3. 3. The method of claim 2, wherein the identified risk values for the environmental risk, source risk, delivery risk, and planning risk categories include risk based on geolocation of the represented physical site.
  4. 4. The method of claim 2, wherein the identified risk value for the delivery risk category is based on methods for the transportation of materials between the represented physical sites.
  5. 5. The method of claim 2, wherein the identified risk value for the production risk category is based on production processes at the represented physical site.
  6. 6. The method of claim 1, wherein the designated visual indication displays a color including at least one of: red, green, and yellow, the color displayed based on the comparison between the determined total risk value and the risk tolerance threshold.
  7. 7. The method of claim 1, wherein the one or more logical stations representing at least one of: a supplier site, a production site, an inventory site, a distribution site, a storage site, a retailer site, and a customer site.
  8. 8. The method of claim 1, wherein the identified risk values and the determined total risk value is probabilistically calculated by the processor using a fault tree analysis.
  9. 9. The method of claim 1, wherein based on the identified risk values for a given logical station, determining probabilistic risk contributed by each downstream supply chain path for the given logical station, and visually indicating the determined probabilistic risk at the respective supply chain path in the displayed visual model.
  10. 10. The method of claim 9, wherein determining a critical supply chain path that contributes a highest probabilistic risk to the given logical station, and visually indicating the respective highest probabilistic risk at the respective supply chain path in the visual model.
  11. 11. A computer system for modeling a supply chain network, the computer system comprising:
    a user interface configured to display a visual model of a supply chain network, the visual model including: (i) one or more logical stations graphically representing physical sites in the supply chain network, and (ii) one or more logical transits graphically representing transportation of materials between the represented physical sites;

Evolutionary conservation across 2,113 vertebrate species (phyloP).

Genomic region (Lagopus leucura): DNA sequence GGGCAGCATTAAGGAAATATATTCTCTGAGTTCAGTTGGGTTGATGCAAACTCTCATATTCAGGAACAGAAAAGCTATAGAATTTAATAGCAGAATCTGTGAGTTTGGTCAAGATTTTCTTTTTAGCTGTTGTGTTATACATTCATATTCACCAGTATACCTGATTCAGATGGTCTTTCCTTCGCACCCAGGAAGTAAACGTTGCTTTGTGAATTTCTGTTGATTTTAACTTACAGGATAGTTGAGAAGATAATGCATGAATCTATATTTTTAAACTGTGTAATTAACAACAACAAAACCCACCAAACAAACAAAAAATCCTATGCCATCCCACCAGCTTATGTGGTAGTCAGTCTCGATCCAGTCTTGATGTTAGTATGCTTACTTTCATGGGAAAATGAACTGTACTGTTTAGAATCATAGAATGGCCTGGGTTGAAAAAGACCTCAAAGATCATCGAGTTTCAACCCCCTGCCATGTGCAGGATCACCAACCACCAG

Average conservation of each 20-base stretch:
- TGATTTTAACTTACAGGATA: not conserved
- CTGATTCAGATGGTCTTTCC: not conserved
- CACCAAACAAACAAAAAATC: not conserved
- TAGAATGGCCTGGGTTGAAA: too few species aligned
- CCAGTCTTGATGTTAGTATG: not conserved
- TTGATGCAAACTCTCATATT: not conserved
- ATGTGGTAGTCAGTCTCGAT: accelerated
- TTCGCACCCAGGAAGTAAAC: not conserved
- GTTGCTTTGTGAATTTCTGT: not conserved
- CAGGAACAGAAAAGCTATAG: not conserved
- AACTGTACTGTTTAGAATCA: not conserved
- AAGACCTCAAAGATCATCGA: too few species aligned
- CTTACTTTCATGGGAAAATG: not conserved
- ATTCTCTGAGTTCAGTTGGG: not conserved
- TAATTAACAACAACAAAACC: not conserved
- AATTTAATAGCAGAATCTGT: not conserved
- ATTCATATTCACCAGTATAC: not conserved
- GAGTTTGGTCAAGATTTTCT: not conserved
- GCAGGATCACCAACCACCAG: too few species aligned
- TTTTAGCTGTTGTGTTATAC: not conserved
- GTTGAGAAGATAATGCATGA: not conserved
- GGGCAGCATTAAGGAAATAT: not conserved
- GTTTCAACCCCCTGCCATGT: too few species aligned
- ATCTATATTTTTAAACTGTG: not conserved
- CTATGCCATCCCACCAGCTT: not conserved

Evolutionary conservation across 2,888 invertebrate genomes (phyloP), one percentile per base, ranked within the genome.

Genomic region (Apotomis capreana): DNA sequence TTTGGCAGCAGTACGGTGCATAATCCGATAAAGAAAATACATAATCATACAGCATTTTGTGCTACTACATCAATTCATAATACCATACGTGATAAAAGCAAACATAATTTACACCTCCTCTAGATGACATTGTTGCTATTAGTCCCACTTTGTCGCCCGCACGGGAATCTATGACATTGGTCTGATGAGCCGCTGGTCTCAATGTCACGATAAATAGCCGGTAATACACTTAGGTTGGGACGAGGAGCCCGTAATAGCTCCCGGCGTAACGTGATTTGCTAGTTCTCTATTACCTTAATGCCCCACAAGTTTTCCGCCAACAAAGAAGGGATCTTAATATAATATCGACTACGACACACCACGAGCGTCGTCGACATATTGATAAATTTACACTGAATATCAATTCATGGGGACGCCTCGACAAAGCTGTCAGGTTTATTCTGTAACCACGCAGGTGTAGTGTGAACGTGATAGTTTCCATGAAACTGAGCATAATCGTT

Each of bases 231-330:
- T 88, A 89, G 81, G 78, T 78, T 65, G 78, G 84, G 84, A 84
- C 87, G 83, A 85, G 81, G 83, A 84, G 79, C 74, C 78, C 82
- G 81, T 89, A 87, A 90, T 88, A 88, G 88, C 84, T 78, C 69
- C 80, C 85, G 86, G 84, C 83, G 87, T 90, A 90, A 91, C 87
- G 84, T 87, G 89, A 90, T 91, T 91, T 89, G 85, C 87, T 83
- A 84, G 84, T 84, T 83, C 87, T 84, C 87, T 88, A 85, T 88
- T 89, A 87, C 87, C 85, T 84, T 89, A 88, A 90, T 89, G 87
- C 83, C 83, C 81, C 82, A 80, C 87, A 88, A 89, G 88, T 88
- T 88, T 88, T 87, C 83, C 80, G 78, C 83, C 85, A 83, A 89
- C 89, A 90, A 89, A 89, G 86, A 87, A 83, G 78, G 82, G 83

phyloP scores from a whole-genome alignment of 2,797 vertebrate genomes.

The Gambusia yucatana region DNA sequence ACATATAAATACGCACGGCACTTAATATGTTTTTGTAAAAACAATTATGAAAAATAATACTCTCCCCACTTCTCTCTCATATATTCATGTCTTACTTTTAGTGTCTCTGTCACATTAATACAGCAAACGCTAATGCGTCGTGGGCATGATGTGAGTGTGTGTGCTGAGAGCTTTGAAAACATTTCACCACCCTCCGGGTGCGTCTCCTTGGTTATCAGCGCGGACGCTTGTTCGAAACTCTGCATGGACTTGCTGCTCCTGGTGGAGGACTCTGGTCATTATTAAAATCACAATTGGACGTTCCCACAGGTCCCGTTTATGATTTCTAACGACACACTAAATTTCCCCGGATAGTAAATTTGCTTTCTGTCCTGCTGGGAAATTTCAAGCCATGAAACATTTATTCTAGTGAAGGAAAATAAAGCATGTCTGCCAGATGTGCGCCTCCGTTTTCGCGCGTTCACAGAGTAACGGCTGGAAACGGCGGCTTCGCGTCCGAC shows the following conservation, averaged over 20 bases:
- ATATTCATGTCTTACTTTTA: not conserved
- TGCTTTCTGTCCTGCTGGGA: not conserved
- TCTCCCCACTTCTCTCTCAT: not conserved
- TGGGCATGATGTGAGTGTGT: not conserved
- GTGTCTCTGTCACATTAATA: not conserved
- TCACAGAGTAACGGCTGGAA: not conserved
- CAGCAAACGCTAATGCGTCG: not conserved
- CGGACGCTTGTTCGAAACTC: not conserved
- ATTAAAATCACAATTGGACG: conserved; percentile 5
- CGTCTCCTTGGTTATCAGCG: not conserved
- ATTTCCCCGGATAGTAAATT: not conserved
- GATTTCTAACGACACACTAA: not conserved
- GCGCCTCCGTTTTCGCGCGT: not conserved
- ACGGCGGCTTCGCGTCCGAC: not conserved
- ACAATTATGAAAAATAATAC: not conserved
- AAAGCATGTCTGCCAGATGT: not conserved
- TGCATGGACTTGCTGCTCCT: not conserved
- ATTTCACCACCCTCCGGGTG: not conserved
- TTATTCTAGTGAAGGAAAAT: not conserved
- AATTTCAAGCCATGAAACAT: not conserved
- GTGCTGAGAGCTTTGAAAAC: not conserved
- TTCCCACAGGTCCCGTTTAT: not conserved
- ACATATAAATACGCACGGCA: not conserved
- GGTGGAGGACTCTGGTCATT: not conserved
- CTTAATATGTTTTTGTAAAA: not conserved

at least one processor communicatively coupled to the user interface and to associated computer memory, the at least one processor configured to:
    create and maintain in the computer memory, the visual model of a supply chain network for display on the user interface;
    for each given logical station of the one or more logical stations, the at least one processor configured to:
    identify risk values for a set of risk categories associated with the given logical station, the identifying determines the risk values based on physical conditions related to: (a) the physical site represented by the given logical station, (b) each physical site represented by a respective logical station positioned in a downstream supply chain path to the given logical station, and (c) each transportation represented by a respective logical transit positioned in the downstream supply chain path,
    generate a graphical representation visually comparing the identified risk values for the set of risk categories, the graphical representation being displayed at the given logical station in the visual model, and
    determine a total risk value for the given logical station based on the identified risk values for the set of risk categories, wherein the determining designates a visual indication of the determined total risk value based on comparing the determined total risk value to a risk tolerance threshold, the designated visual indication being presented at the given logical station in the visual model; and
    display on the user interface, the visual model having the generated graphical representations at respective logical stations and having the designated visual indications at respective logical stations, said displayed visual model providing risk assessment in the modeled supply chain network.
  12. 12. The computer system of claim 11, wherein the set of risk categories includes at least one of: environmental risk, source risk, delivery risk, planning risk, and production risk.
  13. 13. The computer system of claim 12, wherein the identified risk values for the environmental risk, source risk, delivery risk, and planning risk categories include risk based on geolocation of the represented physical site.
  14. 14. The computer system of claim 12, wherein the identified risk value for the delivery risk category is based on methods for the transportation of materials between the represented physical sites.
  15. 15. The computer system of claim 12, wherein the identified risk value for the production risk category is based on production processes at the represented physical site.
  16. 16. The computer system of claim 11, wherein the designated visual indication displays a color including at least one of: red, green, and yellow, the color displayed based on the comparison between the determined total risk value and the risk tolerance threshold.